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Thread: Light Sport ?

  1. #1

    Default Light Sport ?

    Anyone know of good Light Sport CFI's in Anchorage? Are there any Light Sport DPE's in Anchorage? Is it possible to go out of state for checkride?

    Why not PPL? I don't mind the extra training, but medical may require special issuance, and light sport will likely satisfy 90% of my needs while building time for the first few years, and it doesn't rule out upgrading to PPL later on.

    I talked to Rick Reuss since they have a Taylorcraft, but he does not instruct Light Sport, though I still may see if I can go for a ride in the T-Craft. I am not opposed to looking for my own plane to train in. Also would save a ton of $$$ since I won't be tempted to look at the more expensive planes!

    Thanks for any info!

  2. #2
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    Pretty sure any CFI can do it??? Not sure about the check ride, but I think DPE's can do that, too. Now GETTING them to do it is another thing. Most stories I hear today are 60 hours to a private ticket. I guess people don't learn as quickly anymore, or maybe the CFI's feel too much heat from liability issues. I'm no CFI, so I can only speculate.

    Consider going south to one of those outfits where you leave in a couple of weeks with a license, then head back north and find someone to fly with you. Doesn't have to be a CFI, there's lots and lots of very good pilots out there with tons of experience that will share with you. Many times the lack of a requirement for their signature in your logbook will spur them to your aid. :-). Right, wrong, or indifferent, that seems to be the way of things more and more all the time.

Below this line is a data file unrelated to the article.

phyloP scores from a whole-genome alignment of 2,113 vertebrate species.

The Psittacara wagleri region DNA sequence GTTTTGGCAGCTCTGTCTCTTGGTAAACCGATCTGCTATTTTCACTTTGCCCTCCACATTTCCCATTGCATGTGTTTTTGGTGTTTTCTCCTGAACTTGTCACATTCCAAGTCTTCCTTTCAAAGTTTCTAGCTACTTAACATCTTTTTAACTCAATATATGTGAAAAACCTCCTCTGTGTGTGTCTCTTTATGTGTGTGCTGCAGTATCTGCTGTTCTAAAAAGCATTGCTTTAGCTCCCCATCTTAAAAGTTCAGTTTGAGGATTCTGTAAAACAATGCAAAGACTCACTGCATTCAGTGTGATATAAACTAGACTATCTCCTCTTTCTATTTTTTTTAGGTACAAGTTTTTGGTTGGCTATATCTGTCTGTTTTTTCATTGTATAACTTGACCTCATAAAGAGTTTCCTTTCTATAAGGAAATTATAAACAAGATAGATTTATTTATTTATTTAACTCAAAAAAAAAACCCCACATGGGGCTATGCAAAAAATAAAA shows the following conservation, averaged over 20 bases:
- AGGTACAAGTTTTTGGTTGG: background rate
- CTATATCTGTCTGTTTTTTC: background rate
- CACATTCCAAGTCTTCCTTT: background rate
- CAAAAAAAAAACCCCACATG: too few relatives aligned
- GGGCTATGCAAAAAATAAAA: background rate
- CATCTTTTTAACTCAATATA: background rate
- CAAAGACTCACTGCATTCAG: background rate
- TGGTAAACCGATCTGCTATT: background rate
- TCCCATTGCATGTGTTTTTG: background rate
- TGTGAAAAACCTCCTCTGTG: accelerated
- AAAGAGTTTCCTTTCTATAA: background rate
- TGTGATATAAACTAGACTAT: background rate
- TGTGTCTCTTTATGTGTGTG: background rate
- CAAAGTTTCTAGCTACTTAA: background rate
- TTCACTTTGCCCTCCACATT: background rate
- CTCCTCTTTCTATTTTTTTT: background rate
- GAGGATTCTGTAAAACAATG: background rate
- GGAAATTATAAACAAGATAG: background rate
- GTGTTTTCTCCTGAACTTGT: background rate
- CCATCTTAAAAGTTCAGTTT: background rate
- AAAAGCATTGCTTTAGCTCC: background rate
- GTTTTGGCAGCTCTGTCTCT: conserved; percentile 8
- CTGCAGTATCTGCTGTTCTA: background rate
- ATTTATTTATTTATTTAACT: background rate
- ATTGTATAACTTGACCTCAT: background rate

LSA is a good way to go, however don't bank on it being much less costly. It's an expensive habit any way you cut it.

  3. #3

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    Yes it does seem any CFI "can" do it. Thanks, only place I've seen that has it listed is Kirst Aviation in Fairbanks.

    I know a good group of pilots I can fly with and learn from but want to be able to do tail wheel and float rating and make sure there is someone here to work with for those and continued training if I go out of state. I know I'm not done learning just because I have my ticket.

    Only thing a little cheaper would be a smaller plane and less gas, but that isn't the motivator for going Light Sport.

  4. #4
    Member Float Pilot's Avatar
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    Any CFI can teach light sport. If they do not know that, well they should not be a CFI.
    When I had my PA-11 I taught Light Sport and was listed.
    The problem was finding a DPE. While you would think it was automatic for a DPE who can do a PPL to do a LS, it is not.... The FAA in their infinite wisdom lets DPEs do testing for categories under which they are certified.